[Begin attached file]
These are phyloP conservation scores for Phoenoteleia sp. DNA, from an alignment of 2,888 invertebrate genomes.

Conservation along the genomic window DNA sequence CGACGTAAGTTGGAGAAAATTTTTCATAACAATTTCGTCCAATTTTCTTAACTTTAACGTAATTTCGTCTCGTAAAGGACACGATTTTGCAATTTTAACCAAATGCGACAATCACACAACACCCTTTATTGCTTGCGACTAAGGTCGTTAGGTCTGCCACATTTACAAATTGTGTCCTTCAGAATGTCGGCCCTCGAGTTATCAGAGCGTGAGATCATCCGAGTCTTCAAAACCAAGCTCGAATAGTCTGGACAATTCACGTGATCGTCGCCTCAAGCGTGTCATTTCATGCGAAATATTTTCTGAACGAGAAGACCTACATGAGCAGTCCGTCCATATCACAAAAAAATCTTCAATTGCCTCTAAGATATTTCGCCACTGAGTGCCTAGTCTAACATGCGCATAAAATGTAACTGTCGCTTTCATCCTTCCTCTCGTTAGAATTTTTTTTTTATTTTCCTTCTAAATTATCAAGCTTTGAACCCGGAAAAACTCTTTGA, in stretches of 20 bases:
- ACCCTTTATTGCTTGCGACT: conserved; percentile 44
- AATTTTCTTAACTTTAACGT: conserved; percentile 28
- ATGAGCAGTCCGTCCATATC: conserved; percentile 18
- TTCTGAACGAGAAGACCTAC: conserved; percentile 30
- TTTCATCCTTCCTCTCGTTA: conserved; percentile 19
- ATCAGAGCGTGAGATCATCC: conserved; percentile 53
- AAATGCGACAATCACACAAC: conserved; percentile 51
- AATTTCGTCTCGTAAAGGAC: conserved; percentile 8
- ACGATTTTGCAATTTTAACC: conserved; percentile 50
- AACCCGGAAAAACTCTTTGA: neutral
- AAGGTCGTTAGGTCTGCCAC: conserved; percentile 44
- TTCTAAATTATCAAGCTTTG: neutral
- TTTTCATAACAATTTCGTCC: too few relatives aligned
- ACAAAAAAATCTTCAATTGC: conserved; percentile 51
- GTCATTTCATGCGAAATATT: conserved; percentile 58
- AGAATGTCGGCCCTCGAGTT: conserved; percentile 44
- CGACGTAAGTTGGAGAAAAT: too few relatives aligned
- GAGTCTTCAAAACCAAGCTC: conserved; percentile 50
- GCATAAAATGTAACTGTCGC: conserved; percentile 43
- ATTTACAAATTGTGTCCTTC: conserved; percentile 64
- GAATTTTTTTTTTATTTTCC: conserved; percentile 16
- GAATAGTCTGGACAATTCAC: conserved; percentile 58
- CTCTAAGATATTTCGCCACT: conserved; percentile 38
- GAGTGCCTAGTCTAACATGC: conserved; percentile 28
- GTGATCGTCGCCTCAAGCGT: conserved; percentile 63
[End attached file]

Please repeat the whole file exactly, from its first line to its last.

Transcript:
These are phyloP conservation scores for Phoenoteleia sp. DNA, from an alignment of 2,888 invertebrate genomes.

Conservation along the genomic window DNA sequence CGACGTAAGTTGGAGAAAATTTTTCATAACAATTTCGTCCAATTTTCTTAACTTTAACGTAATTTCGTCTCGTAAAGGACACGATTTTGCAATTTTAACCAAATGCGACAATCACACAACACCCTTTATTGCTTGCGACTAAGGTCGTTAGGTCTGCCACATTTACAAATTGTGTCCTTCAGAATGTCGGCCCTCGAGTTATCAGAGCGTGAGATCATCCGAGTCTTCAAAACCAAGCTCGAATAGTCTGGACAATTCACGTGATCGTCGCCTCAAGCGTGTCATTTCATGCGAAATATTTTCTGAACGAGAAGACCTACATGAGCAGTCCGTCCATATCACAAAAAAATCTTCAATTGCCTCTAAGATATTTCGCCACTGAGTGCCTAGTCTAACATGCGCATAAAATGTAACTGTCGCTTTCATCCTTCCTCTCGTTAGAATTTTTTTTTTATTTTCCTTCTAAATTATCAAGCTTTGAACCCGGAAAAACTCTTTGA, in stretches of 20 bases:
- ACCCTTTATTGCTTGCGACT: conserved; percentile 44
- AATTTTCTTAACTTTAACGT: conserved; percentile 28
- ATGAGCAGTCCGTCCATATC: conserved; percentile 18
- TTCTGAACGAGAAGACCTAC: conserved; percentile 30
- TTTCATCCTTCCTCTCGTTA: conserved; percentile 19
- ATCAGAGCGTGAGATCATCC: conserved; percentile 53
- AAATGCGACAATCACACAAC: conserved; percentile 51
- AATTTCGTCTCGTAAAGGAC: conserved; percentile 8
- ACGATTTTGCAATTTTAACC: conserved; percentile 50
- AACCCGGAAAAACTCTTTGA: neutral
- AAGGTCGTTAGGTCTGCCAC: conserved; percentile 44
- TTCTAAATTATCAAGCTTTG: neutral
- TTTTCATAACAATTTCGTCC: too few relatives aligned
- ACAAAAAAATCTTCAATTGC: conserved; percentile 51
- GTCATTTCATGCGAAATATT: conserved; percentile 58
- AGAATGTCGGCCCTCGAGTT: conserved; percentile 44
- CGACGTAAGTTGGAGAAAAT: too few relatives aligned
- GAGTCTTCAAAACCAAGCTC: conserved; percentile 50
- GCATAAAATGTAACTGTCGC: conserved; percentile 43
- ATTTACAAATTGTGTCCTTC: conserved; percentile 64
- GAATTTTTTTTTTATTTTCC: conserved; percentile 16
- GAATAGTCTGGACAATTCAC: conserved; percentile 58
- CTCTAAGATATTTCGCCACT: conserved; percentile 38
- GAGTGCCTAGTCTAACATGC: conserved; percentile 28
- GTGATCGTCGCCTCAAGCGT: conserved; percentile 63